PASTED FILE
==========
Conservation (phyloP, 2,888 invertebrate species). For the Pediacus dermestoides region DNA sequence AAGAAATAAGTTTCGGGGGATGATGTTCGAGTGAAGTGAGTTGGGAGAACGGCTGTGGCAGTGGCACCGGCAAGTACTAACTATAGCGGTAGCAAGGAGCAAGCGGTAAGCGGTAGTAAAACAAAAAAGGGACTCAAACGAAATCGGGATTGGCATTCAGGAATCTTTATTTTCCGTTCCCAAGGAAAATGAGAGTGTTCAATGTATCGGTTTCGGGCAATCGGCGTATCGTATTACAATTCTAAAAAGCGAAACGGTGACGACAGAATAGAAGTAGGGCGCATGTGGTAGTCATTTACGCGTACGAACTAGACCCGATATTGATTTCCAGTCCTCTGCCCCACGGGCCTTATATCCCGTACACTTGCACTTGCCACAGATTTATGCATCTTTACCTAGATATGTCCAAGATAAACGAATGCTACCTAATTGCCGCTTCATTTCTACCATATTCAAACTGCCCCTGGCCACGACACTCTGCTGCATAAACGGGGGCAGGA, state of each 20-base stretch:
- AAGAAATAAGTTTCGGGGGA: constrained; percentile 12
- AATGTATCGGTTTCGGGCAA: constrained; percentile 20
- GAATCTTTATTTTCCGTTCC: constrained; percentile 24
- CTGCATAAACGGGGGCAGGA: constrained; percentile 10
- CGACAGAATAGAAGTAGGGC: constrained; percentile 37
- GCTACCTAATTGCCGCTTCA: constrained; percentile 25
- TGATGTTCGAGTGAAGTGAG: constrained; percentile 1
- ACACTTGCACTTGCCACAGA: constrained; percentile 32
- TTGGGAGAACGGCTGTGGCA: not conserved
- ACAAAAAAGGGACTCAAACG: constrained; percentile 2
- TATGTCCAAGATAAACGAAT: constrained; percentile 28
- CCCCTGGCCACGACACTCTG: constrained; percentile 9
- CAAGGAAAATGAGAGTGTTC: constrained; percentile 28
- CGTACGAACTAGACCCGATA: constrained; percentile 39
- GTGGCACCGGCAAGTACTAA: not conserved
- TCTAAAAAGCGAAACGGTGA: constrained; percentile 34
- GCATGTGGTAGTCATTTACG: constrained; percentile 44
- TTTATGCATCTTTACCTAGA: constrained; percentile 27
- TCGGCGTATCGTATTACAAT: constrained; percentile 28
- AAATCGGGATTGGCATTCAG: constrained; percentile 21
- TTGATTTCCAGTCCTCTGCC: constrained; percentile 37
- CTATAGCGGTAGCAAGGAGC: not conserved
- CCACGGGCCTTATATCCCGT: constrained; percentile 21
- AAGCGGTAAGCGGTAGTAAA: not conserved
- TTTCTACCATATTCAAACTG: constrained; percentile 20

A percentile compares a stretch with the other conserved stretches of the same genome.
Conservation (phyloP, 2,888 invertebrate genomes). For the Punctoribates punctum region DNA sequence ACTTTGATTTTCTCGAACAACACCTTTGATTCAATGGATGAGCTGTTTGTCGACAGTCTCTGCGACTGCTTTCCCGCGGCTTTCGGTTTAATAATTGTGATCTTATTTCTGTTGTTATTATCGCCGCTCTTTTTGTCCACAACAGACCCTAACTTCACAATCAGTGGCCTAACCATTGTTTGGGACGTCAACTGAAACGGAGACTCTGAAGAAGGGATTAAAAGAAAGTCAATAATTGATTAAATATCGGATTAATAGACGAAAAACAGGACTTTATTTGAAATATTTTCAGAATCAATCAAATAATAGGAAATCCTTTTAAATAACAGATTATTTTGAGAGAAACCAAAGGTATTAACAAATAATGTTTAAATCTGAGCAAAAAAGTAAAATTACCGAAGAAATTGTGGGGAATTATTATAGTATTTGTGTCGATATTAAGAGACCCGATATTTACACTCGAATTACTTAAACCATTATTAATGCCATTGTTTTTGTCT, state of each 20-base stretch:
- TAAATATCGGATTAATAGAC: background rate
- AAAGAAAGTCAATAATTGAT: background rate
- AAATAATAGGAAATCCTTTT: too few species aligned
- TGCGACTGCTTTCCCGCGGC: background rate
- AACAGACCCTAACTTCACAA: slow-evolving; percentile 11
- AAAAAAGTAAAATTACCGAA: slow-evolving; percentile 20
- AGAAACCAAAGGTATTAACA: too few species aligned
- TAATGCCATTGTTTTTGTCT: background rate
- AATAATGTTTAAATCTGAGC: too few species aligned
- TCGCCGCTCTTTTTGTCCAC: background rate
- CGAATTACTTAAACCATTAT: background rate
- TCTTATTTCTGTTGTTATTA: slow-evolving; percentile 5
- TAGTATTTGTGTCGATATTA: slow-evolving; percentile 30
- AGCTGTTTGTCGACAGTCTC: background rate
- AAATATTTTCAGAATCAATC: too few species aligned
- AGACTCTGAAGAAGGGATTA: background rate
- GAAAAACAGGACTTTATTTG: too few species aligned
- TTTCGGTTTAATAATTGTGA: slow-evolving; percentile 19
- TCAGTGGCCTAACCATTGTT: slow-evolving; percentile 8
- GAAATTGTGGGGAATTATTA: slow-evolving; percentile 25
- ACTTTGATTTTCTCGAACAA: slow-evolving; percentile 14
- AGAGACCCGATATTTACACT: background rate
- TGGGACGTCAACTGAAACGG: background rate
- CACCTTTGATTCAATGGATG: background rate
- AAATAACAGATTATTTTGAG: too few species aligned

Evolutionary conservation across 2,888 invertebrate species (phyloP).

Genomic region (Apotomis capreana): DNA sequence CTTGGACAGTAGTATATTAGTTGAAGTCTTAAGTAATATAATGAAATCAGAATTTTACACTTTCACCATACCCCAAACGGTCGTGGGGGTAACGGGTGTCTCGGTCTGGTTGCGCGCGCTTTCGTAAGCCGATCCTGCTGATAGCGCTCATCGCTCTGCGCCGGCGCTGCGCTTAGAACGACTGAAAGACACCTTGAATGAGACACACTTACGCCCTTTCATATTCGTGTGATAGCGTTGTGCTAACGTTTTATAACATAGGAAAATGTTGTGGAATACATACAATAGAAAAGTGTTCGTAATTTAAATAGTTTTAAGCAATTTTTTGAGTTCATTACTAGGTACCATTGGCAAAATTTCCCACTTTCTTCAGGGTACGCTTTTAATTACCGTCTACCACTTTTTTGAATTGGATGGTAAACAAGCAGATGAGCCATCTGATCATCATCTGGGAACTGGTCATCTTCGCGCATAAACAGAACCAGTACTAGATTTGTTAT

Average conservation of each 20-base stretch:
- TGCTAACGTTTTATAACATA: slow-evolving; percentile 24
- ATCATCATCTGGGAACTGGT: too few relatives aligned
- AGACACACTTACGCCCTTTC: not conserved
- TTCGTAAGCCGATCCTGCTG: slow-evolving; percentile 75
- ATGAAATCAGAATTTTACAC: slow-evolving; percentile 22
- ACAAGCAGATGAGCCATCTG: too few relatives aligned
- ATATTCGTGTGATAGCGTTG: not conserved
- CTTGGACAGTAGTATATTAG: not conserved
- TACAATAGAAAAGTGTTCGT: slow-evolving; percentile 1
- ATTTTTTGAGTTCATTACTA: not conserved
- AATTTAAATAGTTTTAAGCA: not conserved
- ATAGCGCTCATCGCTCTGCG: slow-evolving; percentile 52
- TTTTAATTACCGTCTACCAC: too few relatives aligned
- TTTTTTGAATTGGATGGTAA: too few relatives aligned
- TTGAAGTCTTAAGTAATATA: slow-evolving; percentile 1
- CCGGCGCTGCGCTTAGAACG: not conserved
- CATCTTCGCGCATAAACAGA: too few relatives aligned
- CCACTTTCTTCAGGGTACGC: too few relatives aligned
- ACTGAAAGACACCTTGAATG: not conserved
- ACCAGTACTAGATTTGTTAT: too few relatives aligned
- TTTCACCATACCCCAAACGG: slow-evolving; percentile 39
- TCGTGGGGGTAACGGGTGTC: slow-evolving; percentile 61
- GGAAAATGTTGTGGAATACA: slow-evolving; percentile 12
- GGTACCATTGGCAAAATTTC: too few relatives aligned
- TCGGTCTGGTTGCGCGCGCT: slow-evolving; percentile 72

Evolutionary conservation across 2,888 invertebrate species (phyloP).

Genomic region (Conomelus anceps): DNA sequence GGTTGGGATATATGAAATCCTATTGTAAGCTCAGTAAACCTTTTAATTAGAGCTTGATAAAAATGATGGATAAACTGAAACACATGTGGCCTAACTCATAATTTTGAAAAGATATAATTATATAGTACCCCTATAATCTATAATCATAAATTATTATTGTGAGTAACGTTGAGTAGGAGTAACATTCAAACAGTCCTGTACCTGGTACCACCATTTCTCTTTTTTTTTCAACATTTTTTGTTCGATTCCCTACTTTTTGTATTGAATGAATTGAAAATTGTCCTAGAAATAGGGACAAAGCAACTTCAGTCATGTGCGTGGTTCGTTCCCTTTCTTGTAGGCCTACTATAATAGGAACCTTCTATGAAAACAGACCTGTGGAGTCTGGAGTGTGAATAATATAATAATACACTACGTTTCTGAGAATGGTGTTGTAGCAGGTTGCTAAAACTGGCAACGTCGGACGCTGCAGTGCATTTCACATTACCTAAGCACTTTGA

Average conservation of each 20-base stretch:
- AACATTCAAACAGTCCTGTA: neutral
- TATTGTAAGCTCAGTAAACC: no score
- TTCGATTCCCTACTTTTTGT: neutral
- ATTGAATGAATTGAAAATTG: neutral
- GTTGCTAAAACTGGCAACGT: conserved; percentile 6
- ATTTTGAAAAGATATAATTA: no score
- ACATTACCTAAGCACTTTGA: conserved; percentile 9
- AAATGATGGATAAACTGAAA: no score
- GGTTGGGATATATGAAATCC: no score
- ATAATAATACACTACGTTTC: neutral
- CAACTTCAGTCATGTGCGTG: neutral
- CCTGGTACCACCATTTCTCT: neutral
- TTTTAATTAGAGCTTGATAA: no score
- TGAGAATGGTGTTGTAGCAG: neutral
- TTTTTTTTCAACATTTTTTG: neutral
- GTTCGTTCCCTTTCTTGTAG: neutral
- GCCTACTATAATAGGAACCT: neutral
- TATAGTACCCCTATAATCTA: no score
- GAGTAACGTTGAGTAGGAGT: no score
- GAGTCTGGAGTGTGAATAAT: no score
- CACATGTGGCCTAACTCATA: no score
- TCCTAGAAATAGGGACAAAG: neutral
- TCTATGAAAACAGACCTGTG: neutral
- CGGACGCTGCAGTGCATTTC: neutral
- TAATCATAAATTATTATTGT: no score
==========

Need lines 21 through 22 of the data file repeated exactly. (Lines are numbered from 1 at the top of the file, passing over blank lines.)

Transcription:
- AAATCGGGATTGGCATTCAG: constrained; percentile 21
- TTGATTTCCAGTCCTCTGCC: constrained; percentile 37